Cape Breton Highlands

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Cape Breton Highlands
Sommet Parc national des Hautes-Terres-du-Cap-Breton.jpg
Highest point
PeakWhite Hill
Elevation533 m (1,749 ft)[1]
Prominence533 m (1,749 ft)[1]
Isolation151.6 km (94.2 mi)[1]
Coordinates46°42′8″N 60°35′56″W / 46.70222°N 60.59889°W / 46.70222; -60.59889
Length175 km (109 mi) N -S
Width143 km (89 mi) E - W
Cape Breton Highlands is located in Nova Scotia
Cape Breton Highlands
Cape Breton Highlands in Nova Scotia
Cape Breton Highlands is located in Canada
Cape Breton Highlands
Cape Breton Highlands (Canada)
LocationCape Breton Island, Nova Scotia, Canada
Range coordinates46°44′59.5″N 60°35′53.7″W / 46.749861°N 60.598250°W / 46.749861; -60.598250
Parent rangeAppalachian Mountains
Topo mapNTS O11/K10
Age of rockPrecambrian
Mountain typeFault-block mountains

The Cape Breton Highlands (French: Plateau du Cap-Breton, Scottish Gaelic: Àrd-thalamh Cheap Bhreatainn), commonly called the Highlands, refer to a highland or mountainous plateau across the northern part of Cape Breton Island in the Canadian province of Nova Scotia.[2]

Considered an extension of the Appalachian mountain chain, the Highlands comprise the northern portions of Inverness and Victoria counties.

The Highlands are surrounded by water with the Atlantic Ocean on the east, the Cabot Strait to the north and east, the Gulf of St. Lawrence on the north and west, and Bras d'Or Lake to the south. Elevations average 350 metres at the edges of the plateau (i.e. at the above-mentioned water bodies), and rise to more than 500 metres at the centre, including the highest elevation point in the province at White Hill, at 533 metres.

The plateau consists of numerous broad, gently rolling hills bisected with deep valleys and steep-walled river canyons. The southern and western edges of the plateau give way to broad valleys with soils resulting from glaciation, providing some of Cape Breton's best agricultural lands. Most of the interior and southern edges of the plateau are covered with damp, cool deciduous forests which makes for spectacular colours during autumn foliage. Southward facing slopes above 300 metres in elevation generally only support Balsam Fir, as a result of the short growing season and harsh winter climate. The northern and western edges of the plateau, particularly at high elevations, resemble arctic tundra.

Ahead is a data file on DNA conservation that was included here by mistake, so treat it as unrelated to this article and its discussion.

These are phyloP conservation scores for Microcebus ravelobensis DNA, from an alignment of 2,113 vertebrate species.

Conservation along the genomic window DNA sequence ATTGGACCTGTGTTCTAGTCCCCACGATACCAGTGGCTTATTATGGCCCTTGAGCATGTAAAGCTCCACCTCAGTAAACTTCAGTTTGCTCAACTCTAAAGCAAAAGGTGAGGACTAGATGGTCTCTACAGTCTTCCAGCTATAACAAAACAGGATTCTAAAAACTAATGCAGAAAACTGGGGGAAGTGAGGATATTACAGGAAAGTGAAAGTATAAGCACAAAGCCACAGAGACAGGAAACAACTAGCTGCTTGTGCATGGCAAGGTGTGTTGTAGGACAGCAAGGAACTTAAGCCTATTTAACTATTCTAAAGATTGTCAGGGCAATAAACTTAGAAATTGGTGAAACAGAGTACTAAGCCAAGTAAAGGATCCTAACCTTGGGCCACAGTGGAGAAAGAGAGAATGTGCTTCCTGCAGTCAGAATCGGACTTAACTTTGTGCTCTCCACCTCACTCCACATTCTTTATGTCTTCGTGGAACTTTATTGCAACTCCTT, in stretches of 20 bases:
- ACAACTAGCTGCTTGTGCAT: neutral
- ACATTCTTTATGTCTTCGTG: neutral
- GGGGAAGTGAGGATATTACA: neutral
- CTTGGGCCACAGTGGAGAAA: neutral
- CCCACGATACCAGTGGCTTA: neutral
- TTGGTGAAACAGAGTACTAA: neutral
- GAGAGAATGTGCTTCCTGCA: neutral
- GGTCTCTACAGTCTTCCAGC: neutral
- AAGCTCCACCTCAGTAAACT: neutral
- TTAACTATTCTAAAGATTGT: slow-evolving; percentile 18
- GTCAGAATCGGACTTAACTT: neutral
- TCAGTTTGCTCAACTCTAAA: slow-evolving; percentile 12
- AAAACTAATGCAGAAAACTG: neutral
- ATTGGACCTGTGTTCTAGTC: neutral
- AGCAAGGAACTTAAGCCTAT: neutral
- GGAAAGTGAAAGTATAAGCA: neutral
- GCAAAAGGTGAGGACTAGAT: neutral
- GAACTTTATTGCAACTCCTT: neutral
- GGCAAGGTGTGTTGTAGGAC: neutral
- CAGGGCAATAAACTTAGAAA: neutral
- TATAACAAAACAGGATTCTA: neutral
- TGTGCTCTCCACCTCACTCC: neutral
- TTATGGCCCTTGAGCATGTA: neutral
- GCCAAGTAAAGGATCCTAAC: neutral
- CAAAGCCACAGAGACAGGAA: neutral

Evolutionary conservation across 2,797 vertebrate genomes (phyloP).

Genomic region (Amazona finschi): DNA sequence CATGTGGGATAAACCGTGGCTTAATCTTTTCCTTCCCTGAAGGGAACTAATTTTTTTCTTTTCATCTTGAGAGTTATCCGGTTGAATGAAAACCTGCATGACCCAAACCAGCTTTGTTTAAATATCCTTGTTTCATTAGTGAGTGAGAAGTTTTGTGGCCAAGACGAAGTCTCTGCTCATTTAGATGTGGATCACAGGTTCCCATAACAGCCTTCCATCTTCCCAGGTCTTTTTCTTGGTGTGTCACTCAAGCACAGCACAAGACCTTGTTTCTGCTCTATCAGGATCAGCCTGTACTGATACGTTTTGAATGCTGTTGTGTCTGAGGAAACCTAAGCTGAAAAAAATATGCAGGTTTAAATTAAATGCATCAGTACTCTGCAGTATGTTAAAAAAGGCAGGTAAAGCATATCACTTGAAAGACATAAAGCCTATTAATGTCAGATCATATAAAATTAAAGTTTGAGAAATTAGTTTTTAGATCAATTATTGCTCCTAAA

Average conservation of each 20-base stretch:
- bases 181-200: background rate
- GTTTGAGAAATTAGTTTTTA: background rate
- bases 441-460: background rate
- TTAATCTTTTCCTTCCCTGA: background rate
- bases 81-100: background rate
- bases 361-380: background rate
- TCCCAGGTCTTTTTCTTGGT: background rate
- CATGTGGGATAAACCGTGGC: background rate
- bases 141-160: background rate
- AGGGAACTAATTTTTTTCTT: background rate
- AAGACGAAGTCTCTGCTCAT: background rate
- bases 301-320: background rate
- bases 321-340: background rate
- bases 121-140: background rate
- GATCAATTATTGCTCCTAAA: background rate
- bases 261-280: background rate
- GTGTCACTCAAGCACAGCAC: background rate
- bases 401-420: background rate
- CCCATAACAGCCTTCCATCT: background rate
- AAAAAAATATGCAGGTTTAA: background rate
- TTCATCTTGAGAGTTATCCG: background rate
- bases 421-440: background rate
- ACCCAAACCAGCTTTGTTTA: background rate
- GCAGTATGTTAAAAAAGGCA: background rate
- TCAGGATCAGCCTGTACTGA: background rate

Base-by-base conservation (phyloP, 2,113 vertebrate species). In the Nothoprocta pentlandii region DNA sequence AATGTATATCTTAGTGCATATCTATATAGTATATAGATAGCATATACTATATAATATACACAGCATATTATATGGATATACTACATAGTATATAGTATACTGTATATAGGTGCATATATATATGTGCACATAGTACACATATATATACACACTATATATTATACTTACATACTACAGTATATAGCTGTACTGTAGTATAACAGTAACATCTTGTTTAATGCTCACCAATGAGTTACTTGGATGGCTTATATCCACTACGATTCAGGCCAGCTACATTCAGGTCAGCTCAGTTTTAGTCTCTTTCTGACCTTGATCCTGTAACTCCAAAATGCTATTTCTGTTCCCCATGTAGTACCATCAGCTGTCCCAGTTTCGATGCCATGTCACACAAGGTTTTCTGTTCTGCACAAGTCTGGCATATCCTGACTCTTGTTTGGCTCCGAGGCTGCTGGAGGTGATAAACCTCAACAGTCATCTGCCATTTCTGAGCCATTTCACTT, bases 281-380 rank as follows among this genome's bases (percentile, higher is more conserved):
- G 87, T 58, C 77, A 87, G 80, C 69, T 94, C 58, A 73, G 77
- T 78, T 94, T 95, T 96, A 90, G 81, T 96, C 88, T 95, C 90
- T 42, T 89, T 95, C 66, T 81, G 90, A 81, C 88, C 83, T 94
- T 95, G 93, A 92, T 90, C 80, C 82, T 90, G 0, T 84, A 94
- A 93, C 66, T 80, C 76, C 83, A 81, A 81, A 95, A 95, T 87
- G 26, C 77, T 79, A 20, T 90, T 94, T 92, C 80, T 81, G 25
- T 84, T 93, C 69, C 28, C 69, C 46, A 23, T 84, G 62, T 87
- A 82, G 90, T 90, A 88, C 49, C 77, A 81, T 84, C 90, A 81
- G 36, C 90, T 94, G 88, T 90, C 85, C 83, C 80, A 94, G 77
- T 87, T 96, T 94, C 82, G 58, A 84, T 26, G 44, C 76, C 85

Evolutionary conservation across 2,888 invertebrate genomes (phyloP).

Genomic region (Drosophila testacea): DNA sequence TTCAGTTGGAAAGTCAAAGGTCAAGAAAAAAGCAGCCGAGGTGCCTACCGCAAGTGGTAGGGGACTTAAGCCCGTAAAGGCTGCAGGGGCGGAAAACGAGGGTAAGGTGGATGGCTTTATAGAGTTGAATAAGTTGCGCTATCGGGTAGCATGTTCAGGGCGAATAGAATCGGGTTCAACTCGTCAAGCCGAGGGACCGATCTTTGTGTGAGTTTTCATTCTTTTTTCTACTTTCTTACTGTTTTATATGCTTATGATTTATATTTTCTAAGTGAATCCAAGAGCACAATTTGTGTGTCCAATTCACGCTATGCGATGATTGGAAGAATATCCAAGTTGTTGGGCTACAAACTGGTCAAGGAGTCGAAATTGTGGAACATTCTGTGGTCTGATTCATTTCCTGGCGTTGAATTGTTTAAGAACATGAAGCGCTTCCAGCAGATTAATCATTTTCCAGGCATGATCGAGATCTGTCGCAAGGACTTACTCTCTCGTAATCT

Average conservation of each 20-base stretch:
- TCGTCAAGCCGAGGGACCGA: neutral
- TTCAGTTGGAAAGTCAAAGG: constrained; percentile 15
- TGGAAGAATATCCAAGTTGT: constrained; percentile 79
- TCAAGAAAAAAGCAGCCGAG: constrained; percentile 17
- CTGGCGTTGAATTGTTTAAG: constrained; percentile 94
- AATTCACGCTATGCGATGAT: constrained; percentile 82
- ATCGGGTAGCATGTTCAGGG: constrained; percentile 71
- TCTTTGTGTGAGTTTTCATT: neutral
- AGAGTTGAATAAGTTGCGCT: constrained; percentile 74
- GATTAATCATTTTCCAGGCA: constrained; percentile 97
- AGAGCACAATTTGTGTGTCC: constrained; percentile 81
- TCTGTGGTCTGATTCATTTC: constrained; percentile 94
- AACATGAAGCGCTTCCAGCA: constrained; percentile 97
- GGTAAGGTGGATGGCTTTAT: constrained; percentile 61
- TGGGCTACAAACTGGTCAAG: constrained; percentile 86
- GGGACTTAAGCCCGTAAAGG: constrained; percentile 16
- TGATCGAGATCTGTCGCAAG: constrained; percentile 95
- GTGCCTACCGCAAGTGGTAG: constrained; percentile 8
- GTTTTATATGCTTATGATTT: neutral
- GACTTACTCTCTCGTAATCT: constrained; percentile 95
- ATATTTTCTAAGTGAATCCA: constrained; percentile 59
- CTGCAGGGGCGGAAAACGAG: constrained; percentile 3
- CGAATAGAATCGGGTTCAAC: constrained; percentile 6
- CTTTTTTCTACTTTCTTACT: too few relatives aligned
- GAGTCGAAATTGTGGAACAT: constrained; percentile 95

The west coast of the Highlands meets the Gulf of St. Lawrence in steep cliffs whereas the east coast borders the Atlantic Ocean with a gently sloping coastal plain, low headlands, and several beaches.

In 1936 the federal government established the Cape Breton Highlands National Park covering 950 km² across the northern third of the Highlands. The Cabot Trail scenic highway also encircles the coastal perimeter of the plateau. While the coastal areas of Inverness and Victoria counties along the plateau are home to several dozen small fishing and tourism-related communities, the interior of the plateau has no public roads and very little human presence, making it one of Nova Scotia's largest wilderness areas.

Wreck Cove Hydroelectric System is the largest hydroelectric plant in Nova Scotia with a generating capacity of 215.8 MW.[3] Constructed from 1975 to 1978, south of the Cape Breton Highlands National Park, Wreck Cove collects drainage water from 216 square kilometres (83 sq mi) of the Cape Breton Highlands plateau to generate renewable electricity.[4]

The view of Aspy Bay's North, Middle & South Harbours, the Aspy Fault and the Cape Breton Highlands from the South Lookoff of the Wilkie Sugar Loaf trail.


  1. ^ a b c "White Hill, Nova Scotia". Retrieved 24 June 2018.
  2. ^ Williams, Harold (1995). Geology of the Appalachian-Caledonian Orogen in Canada and Greenland, Geology of Canada, no. 6. Canada: Geological Survey of Canada. pp. 365, 450, 494. ISBN 0-660-13134-X.
  3. ^ "Nova Scotia Power Incorporated Hydro Asset Study" (pdf). Nova Scotia Power 2020 Integrated Resource Plan. Nova Scotia Power Inc. December 21, 2018. p. 52. Retrieved 5 April 2020.
  4. ^ King, Nancy (2 March 2020). "Nova Scotia Power proposes $110-million modernization at Wreck Cove". Cape Breton Post. SaltWire Network. Retrieved 5 April 2020.

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